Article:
Friday 13th and the Long-Term Cost of False Alarms

If the prospect of flooding along the East Coast of England earlier this month was hard to forecast, the newspaper headlines the next day were predictable enough:

Floods? What floods? Families’ fury at evacuation order over storm surge … that never happened (Daily Mail)

East coast residents have derided the severe storm warnings as a ‘load of rubbish’ (The Guardian)

Villagers shrug off storm danger (The Times)

The police had attempted an evacuation of some communities and the army was on standby. This was because of warnings of a ‘catastrophic’ North Sea storm surge on January 13 for which the UK Environment Agency applied the highest level flood warnings along parts of the East Coast: ‘severe’ which represents a danger to life. And yet the flooding did not materialize.

Environment Agency flood warnings: January 13 2017

Water levels were 1.2m lower along the Lincolnshire coast than those experienced in the last big storm surge flood in December 2013, and 0.9m lower around the Norfolk towns of Great Yarmouth and Lowestoft. Predicting the future in such complex situations, even very near-term, always has the potential to make fools of the experts. But there’s a pressure on public agencies, knowing the political fallout of missing a catastrophe, to adopt the precautionary principle and take action. Imagine the set of headlines, and ministerial responses, if there had been no warnings followed by loss of life.

Interestingly, most of those who had been told to evacuate as this storm approached chose to stay in their homes. One police force in Essex, knocked on 2,000 doors yet only 140 of those people registered at an evacuation centre. Why did the others ignore the warnings and stay put? Media reports suggest that many felt this was another false alarm.

The precautionary principal might seem prudent, but a false alarm forecast can encourage people to ignore future warnings. Recent years offer numerous examples of the consequences.

The Lessons of History

Following a 2006 Mw8.3 earthquake offshore from the Kurile Islands, tsunami evacuation warnings were issued all along the Pacific coast of northern Japan, where the tsunami that did arrive was harmless. For many people that experience weakened the imperative to evacuate after feeling the three-minute shaking of the March 2011 Mw9 earthquake, following which 20,000 people were drowned by the tsunami. Based on the fear of what happened in 2004 and 2011, today tsunami warnings are being ‘over-issued’ in many countries around the Pacific and Indian Oceans.

For the inhabitants of New Orleans, the evacuation order issued in advance of Hurricane Ivan in December 2004 (when one third of the city’s population moved out, while the storm veered away), left many sceptical about the mandatory evacuation issued in advance of Hurricane Katrina in August 2005 (after which around 1500 drowned).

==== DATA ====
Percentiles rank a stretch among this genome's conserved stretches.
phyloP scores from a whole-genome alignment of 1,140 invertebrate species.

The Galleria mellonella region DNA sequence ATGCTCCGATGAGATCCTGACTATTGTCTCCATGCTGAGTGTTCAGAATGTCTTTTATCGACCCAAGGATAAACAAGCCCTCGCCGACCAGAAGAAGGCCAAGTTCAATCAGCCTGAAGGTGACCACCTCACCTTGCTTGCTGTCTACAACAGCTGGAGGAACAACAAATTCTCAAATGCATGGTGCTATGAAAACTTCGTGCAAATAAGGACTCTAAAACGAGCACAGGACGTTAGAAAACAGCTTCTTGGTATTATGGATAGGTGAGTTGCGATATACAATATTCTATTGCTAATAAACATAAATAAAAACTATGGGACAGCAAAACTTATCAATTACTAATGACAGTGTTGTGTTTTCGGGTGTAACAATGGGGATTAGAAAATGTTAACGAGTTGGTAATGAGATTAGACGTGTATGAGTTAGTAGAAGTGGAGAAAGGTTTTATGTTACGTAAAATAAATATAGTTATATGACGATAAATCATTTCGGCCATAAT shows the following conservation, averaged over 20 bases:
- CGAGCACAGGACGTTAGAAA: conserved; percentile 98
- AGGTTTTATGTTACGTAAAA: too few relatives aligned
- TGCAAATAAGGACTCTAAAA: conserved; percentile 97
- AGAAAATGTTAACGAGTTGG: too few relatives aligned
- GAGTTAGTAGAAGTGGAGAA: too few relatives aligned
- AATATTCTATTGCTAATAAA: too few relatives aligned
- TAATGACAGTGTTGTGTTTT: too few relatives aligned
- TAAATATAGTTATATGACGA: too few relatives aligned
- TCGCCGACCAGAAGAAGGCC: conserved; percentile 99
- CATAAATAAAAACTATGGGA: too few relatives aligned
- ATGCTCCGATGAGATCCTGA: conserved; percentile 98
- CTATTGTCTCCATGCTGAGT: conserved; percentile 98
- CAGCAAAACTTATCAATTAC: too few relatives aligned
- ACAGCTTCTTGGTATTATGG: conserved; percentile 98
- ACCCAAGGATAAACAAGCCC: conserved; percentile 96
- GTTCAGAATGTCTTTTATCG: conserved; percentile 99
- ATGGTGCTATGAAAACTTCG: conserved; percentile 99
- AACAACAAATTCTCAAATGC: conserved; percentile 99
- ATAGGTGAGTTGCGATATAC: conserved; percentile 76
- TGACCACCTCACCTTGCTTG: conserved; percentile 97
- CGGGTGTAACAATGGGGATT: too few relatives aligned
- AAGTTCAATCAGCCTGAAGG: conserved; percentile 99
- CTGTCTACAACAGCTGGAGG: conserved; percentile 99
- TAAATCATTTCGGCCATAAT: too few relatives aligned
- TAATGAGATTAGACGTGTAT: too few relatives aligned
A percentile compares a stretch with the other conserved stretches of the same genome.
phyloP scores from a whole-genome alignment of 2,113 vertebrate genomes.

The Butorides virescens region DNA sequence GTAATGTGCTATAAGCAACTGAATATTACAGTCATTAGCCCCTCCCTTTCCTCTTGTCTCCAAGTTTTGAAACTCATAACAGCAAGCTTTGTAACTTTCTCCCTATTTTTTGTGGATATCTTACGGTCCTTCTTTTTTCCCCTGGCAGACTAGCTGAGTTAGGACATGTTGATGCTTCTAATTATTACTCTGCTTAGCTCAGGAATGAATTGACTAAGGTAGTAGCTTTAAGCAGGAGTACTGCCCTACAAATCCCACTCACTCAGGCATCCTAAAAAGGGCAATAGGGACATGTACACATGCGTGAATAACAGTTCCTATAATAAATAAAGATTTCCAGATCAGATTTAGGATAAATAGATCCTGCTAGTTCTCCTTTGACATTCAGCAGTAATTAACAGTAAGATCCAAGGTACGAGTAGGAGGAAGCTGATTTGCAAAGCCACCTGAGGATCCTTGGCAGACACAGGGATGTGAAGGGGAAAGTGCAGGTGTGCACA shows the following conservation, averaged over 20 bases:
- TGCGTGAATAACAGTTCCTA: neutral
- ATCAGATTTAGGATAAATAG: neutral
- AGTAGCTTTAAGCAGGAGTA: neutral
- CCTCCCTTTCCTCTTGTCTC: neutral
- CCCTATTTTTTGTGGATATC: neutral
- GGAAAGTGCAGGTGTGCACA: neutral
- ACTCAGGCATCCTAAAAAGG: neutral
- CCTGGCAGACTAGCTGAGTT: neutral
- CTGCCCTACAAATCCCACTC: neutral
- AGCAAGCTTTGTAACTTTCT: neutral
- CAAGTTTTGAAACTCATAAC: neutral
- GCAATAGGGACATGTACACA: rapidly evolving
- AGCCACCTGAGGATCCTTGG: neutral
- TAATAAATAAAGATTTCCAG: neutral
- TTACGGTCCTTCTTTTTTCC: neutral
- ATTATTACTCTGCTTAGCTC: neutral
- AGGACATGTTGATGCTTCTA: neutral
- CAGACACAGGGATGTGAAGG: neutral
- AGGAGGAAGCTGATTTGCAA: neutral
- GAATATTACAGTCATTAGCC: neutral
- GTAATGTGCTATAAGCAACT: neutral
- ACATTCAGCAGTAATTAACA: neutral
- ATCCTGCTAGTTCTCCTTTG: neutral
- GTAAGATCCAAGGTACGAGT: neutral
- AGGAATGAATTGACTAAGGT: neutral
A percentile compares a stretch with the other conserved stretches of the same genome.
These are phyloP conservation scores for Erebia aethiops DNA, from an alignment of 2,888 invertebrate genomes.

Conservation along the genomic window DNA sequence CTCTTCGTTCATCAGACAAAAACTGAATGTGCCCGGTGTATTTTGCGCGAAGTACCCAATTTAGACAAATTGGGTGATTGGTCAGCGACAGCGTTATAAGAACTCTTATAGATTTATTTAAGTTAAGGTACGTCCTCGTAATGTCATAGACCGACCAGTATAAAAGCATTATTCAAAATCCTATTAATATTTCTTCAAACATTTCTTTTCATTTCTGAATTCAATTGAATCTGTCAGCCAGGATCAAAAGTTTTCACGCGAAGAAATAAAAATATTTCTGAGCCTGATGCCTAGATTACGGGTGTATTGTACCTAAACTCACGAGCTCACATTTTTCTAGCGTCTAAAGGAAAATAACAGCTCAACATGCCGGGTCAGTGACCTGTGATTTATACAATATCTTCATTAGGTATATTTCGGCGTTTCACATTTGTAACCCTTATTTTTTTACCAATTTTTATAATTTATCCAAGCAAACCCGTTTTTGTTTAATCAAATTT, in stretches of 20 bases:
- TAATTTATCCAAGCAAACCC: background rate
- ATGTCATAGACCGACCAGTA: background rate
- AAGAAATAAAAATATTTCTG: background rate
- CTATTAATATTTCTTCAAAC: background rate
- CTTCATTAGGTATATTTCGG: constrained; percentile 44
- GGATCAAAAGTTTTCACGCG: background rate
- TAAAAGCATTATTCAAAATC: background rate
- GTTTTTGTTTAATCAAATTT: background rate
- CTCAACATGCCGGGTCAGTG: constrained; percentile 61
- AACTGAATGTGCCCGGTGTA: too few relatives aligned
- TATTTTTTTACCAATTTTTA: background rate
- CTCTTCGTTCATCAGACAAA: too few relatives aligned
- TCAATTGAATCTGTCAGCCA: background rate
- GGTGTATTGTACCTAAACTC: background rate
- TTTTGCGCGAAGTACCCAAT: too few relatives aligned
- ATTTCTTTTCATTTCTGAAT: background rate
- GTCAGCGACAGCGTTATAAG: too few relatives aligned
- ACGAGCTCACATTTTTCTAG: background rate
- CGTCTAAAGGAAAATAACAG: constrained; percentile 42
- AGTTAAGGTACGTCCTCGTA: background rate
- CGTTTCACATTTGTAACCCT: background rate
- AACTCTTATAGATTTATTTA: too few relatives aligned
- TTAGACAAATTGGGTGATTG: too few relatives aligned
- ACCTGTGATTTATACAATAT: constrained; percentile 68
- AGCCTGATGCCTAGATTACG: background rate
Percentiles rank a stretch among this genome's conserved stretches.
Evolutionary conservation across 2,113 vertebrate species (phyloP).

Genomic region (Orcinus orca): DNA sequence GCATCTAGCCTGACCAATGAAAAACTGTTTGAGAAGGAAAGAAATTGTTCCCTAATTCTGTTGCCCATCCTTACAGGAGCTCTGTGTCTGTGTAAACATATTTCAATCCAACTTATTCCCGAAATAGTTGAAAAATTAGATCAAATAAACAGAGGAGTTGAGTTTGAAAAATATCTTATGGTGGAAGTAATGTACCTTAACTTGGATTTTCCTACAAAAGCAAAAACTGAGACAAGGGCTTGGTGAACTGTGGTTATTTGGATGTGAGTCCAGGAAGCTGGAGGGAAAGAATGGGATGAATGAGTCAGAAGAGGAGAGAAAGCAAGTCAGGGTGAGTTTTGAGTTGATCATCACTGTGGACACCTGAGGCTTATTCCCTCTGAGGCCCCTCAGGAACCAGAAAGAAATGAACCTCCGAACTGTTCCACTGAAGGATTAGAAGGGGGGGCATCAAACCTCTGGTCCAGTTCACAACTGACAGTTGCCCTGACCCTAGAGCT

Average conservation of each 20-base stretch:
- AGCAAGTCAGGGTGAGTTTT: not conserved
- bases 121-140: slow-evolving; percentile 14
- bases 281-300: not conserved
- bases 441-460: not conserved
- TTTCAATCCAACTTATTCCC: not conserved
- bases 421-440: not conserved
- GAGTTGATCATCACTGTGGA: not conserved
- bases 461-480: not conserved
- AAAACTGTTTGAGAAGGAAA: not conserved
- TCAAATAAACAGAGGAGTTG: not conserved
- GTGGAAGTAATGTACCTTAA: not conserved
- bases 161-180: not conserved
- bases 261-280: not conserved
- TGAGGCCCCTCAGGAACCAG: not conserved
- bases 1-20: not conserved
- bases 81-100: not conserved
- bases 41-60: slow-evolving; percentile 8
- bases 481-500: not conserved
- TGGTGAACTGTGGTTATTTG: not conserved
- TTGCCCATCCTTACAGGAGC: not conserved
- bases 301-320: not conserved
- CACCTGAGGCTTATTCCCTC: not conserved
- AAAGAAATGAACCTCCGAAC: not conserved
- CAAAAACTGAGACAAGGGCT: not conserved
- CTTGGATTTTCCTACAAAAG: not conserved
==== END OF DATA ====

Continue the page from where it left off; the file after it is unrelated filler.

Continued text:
Agencies whose job it is to forecast disaster know only too well what happens if they don’t issue a warning as any risk looms. However, the long-term consequences from false alarms are perhaps not made explicit enough. While risk models to calculate the consequence are not yet available, a simple hypothetical calculation illustrates the basic principles of how such a model might work:

  • the chance of a dangerous storm surge in the next 20 years is 10 percent, for a given community;
  • if this happens, then let’s say 5,000 people would be at grave risk;
  • because of a recent ‘false’ alarm, one percent of those residents will ignore evacuation orders;
  • thus the potential loss of life attributed to the false alarm is five people.

Now repeat with real data.

Forecasting agencies need a false alarm forecast risk model to be able to help balance their decisions about when to issue severe warnings. There is an understandable instinct to be over cautious in the short-term, but when measured in terms of future lives lost, disaster warnings need to be carefully rationed. And that rationing requires political support, as well as public education.

[Note: RMS models storm surge in the U.K. where the risk is highest along England’s East Coast – the area affected by flood warnings on January 13. Surge risk is complex, and the RMS Europe Windstorm Model™ calculates surge losses caused by extra-tropical cyclones considering factors such as tidal state, coastal defenses, and saltwater contamination.]

After the devastating 2015 earthquake how is Nepal recovering?

It’s more than 20 months since a magnitude 7.8 earthquake hit Nepal in April 2015, swiftly followed by another earthquake of magnitude 7.3 the next month.